Freya (mom of other boy)
The next character I'd like to talk about is Freya. Freya's character was meant to be tragic from the very beginning. She is so worried that her son Baldur will end up dying (due to a prophecy) that she literally goes around asking every creature in existence that they need to promise to not kill her son. She knew that Baldur being under the influence of Odin had no path but to become a misogynistic, pompous and violent asshole (like himself) which would eventually lead to his own death. Her love for her son was so great and so selfish that she essentially cursed him to never feel again to make him immortal. And this is the thing that ultimately drives Baldur insane. Not the influence of Odin, but the love of his mother damning him to an eternity of living but not feeling anything.
The scene at the end of the game where Baldur is choking Freya, might seem like some weird uncomfortable moment where a man is dominating a women, but I feel that that is a very shallow way of looking at it. Freya's irrational fear caused a type of insanity in her as well, and her love for Baldur was so great that she would rather let him kill her and keep him immortal then do the thing that he longed for, but put him in danger by freeing him from her spell. I'm not exactly sure what other people consider as strong character traits, but to me self sacrifice is usually seen as an admirable or noble one, even though in this particular set of events was meant to be seen as warped and tragic.
Valkyries (aka damn it stop throwing that shit at me... oh god dodge)
The final characters I'd like to talk about are the Valkyries. In the GOTY discussions it was mentioned that these characters thanked Kratos for killing them. This is completely untrue and is a complete misunderstanding of what those fights are. Firstly the fact that the strongest enemies in the game bar none are the female Valkyries is a point that should be applauded I think, when we're specifically talking in the context of how female characters were treated in God of War.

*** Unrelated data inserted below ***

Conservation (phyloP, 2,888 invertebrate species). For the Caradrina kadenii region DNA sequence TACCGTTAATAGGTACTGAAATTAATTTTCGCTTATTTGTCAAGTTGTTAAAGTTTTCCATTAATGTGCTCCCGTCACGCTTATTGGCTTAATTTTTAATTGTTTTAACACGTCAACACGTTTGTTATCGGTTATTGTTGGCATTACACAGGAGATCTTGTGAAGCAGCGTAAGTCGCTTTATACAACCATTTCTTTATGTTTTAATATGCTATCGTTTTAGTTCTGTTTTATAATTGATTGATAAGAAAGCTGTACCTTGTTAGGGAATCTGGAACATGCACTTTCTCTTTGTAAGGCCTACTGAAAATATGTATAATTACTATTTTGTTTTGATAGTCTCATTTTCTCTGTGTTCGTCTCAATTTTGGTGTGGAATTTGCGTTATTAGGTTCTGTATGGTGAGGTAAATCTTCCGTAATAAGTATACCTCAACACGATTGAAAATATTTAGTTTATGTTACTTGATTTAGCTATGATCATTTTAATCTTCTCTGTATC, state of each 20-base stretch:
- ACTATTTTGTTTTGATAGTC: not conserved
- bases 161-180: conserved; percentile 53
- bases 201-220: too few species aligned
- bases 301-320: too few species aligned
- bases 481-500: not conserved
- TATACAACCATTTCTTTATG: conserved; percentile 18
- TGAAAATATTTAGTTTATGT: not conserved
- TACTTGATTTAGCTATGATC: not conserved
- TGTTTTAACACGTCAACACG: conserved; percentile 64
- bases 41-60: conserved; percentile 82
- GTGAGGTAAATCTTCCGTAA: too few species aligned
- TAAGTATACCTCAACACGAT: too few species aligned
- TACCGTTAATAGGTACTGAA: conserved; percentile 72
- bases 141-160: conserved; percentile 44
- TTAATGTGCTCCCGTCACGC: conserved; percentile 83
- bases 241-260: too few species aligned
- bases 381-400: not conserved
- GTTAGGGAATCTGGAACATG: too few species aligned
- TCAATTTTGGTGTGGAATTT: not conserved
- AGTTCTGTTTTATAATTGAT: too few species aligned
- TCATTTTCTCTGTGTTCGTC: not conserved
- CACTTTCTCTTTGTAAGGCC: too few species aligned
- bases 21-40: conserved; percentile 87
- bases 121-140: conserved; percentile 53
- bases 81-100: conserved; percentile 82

Secondly and perhaps more importantly Kratos is not killing the Valkyries. It is mentioned in the game that the Valkyries are supposed to be incorporeal spirits, but Odin has trapped then in physical bodies which has corrupted them. By Kratos destroying the corrupt physical forms, he's freeing them to return to Valhalla. The thank you is for helping them get released, not because you're killing them.
I'm not really sure what other people expect constitutes strong female characters, but having two characters both trying to protect the men in their family in two very different but perhaps oddly mirrored displays of maternal love is pretty strong in my opinion. And then there are the other female characters that will kick your ass, over and over... and over... and OVER again in a different display of strength.
If strong female character just means having a female version of Kratos, then that definition is too close minded and frankly a tad insulting I feel. I have no problem with super over the top powerful god like female characters existing, but to dismiss Faye and Freya's differing but ultimately mirrored displays of maternal love, is weird. The female characters were the glue that held the story together and the ones that propelled it forward.